Bond hearing for man tried 6 times in killings

FILE - This Aug. 3, 2017, file photo provided by Mississippi Department of Corrections shows Curtis Flowers. A judge has set a new site for next week's bail hearing for Flowers, who has been tried six times for murder in the 1996 shooting deaths of f

A judge was being asked to set bond Monday for a Mississippi man waiting to hear whether prosecutors will try him a seventh time in a quadruple slaying 23 years ago.

Curtis Flowers appeared in Montgomery County Circuit Court in Winona, where four employees of the Tardy Furniture store were fatally shot in 1996.

Flowers, 49, was convicted four times in the slayings. All four convictions were overturned; two other trials ended in a mistrial. District Attorney Doug Evans has not said whether he intends to try Flowers again.

During the sixth trial in 2010, Flowers was sentenced to death. The U.S. Supreme Court overturned that conviction in June, finding that prosecutors had shown an unconstitutional pattern of excluding African American jurors in the trials of Flowers, who is black.

After the Supreme Court ruling, Flowers was moved off death row at the Mississippi State Penitentiary at Parchman and taken to a regional jail in the central Mississippi town of Louisville.

One of the attorneys now representing Flowers is Rob McDuff of the Mississippi Center for Justice. He argues that Mississippi law requires bail after two capital murder mistrials. McDuff is asking Circuit Judge Joseph Loper to set bail and allow Flowers to be released from custody for the first time in 22 years.

Flowers' attorneys are expected to argue at another hearing, not yet set, that the judge should dismiss the charges all together.

If the judge agrees to a bail bond, it's unclear how soon Flowers could be released. The timing depends on several factors, including whether bail money is readily available. Generally, at least 10% must be paid.


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The four people killed on July 16, 1996, were store owner Bertha Tardy, 59, and three employees : 45-year-old Carmen Rigby, 42-year-old Robert Golden and 16-year-old Derrick "Bobo" Stewart.

Flowers appeared at the hearing wearing a dark suit, white shirt, and black and white striped tie.

Spectators filled most of the wooden benches in the 1970s-era courtroom. Among them was Flowers’ daughter, 26-year-old Crystal Ghoston of Grenada, Mississippi, who sat in the front row. A daughter of Tardy sat across the aisle and one row back.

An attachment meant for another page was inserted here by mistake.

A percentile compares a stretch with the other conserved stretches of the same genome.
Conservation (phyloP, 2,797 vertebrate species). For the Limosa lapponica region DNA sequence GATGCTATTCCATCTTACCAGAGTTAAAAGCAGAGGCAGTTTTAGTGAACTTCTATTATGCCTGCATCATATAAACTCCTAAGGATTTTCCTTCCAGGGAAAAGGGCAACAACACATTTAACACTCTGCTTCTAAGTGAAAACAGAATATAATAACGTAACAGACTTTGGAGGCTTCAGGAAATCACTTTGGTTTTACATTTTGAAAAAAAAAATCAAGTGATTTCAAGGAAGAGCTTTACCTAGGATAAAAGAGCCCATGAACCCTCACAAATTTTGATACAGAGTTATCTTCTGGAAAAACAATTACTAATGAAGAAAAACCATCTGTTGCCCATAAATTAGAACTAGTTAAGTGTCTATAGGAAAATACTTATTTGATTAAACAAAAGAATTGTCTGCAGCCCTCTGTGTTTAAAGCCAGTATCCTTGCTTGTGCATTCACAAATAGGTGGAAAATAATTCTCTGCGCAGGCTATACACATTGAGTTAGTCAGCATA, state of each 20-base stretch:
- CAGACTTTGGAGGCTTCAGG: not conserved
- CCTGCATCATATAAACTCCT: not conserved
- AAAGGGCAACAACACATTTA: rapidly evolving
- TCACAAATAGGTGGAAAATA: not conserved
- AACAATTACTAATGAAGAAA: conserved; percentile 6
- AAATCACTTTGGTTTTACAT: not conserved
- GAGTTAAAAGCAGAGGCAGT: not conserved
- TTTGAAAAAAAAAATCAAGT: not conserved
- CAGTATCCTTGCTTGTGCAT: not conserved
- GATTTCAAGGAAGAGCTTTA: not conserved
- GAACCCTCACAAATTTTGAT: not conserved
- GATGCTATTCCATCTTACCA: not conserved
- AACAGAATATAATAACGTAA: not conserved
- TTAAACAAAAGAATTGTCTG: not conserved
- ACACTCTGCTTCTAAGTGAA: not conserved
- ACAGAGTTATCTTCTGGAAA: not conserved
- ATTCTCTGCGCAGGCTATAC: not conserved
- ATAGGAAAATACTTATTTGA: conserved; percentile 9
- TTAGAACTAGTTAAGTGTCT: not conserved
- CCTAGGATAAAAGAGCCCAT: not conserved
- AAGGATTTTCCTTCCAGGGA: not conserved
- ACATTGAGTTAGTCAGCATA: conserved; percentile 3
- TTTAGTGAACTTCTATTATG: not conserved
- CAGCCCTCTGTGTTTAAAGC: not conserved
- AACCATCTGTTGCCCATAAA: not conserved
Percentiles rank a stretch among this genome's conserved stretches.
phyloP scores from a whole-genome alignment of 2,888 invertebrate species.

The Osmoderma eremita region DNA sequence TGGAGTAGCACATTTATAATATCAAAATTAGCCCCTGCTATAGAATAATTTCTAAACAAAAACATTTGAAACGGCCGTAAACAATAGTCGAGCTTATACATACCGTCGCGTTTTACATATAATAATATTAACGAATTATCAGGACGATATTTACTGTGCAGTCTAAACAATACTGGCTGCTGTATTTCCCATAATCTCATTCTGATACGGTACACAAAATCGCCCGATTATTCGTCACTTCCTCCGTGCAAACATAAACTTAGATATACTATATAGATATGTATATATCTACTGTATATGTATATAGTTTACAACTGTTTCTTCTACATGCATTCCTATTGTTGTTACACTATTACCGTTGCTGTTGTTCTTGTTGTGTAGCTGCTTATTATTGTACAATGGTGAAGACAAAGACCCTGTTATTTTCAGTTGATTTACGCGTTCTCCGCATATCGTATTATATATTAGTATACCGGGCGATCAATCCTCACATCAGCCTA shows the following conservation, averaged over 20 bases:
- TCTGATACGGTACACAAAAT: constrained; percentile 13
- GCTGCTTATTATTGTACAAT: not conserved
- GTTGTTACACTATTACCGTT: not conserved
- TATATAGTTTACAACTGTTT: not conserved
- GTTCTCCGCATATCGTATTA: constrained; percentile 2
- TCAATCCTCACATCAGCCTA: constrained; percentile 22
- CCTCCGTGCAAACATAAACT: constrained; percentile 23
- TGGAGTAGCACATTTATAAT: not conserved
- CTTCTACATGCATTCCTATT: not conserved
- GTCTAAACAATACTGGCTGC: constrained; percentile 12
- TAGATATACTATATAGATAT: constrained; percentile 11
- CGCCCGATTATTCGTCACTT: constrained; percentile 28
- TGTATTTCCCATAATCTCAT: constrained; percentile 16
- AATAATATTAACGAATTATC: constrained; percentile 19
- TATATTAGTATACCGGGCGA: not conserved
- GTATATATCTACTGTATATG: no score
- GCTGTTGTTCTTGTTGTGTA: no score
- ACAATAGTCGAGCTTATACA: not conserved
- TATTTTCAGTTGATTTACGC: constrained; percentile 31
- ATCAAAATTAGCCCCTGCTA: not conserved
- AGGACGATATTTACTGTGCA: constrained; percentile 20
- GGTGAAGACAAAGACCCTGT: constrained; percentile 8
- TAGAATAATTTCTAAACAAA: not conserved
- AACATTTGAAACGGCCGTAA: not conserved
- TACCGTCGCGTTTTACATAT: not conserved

Ghoston told The Associated Press that she had seen her father only once since he was imprisoned: about 10 years ago, and that even then she could only talk to him through a reinforced window. She said they write letters to each other and talk on the phone every few weeks, and that he wants to meet her 2-year-old daughter, who calls him “Paw-Paw.”

“We’re so much alike,” Ghoston said. “We laugh all the time on the phone.”

Ghoston said her daughter's favorite Disney character is Minnie Mouse. if her father is released, they will take their first-ever photo together and her father wants to take them to Disney World.

“He said, ‘I’m going to take her to see the whole Disney crew,'” Ghoston said.

Winona sits near the crossroads of Interstate 55, the major north-south artery in Mississippi, and U.S. Highway 82, which runs east to west. It about a half-hour's drive from the flatlands of the Mississippi Delta. Among its 4,300 residents, about 48% are black and 44% are white. Census Bureau figures show that about 30% live in poverty.

In mid-November, four black voters and a branch of the NAACP filed a federal lawsuit asking a judge to permanently order Evans and his assistants to stop using peremptory challenges to remove African American residents as potential jurors because of their race.

The lawsuit cites an analysis of jury strikes by Evans from 1992 to 2017 by American Public Media’s “In the Dark” podcast. It found Evans' office used peremptory strikes, which lawyers typically don’t have to explain, to remove 50% of eligible black jurors, but only 11% of eligible white jurors. The analysis was performed as part of a series of episodes questioning Flowers’ conviction in his sixth trial.


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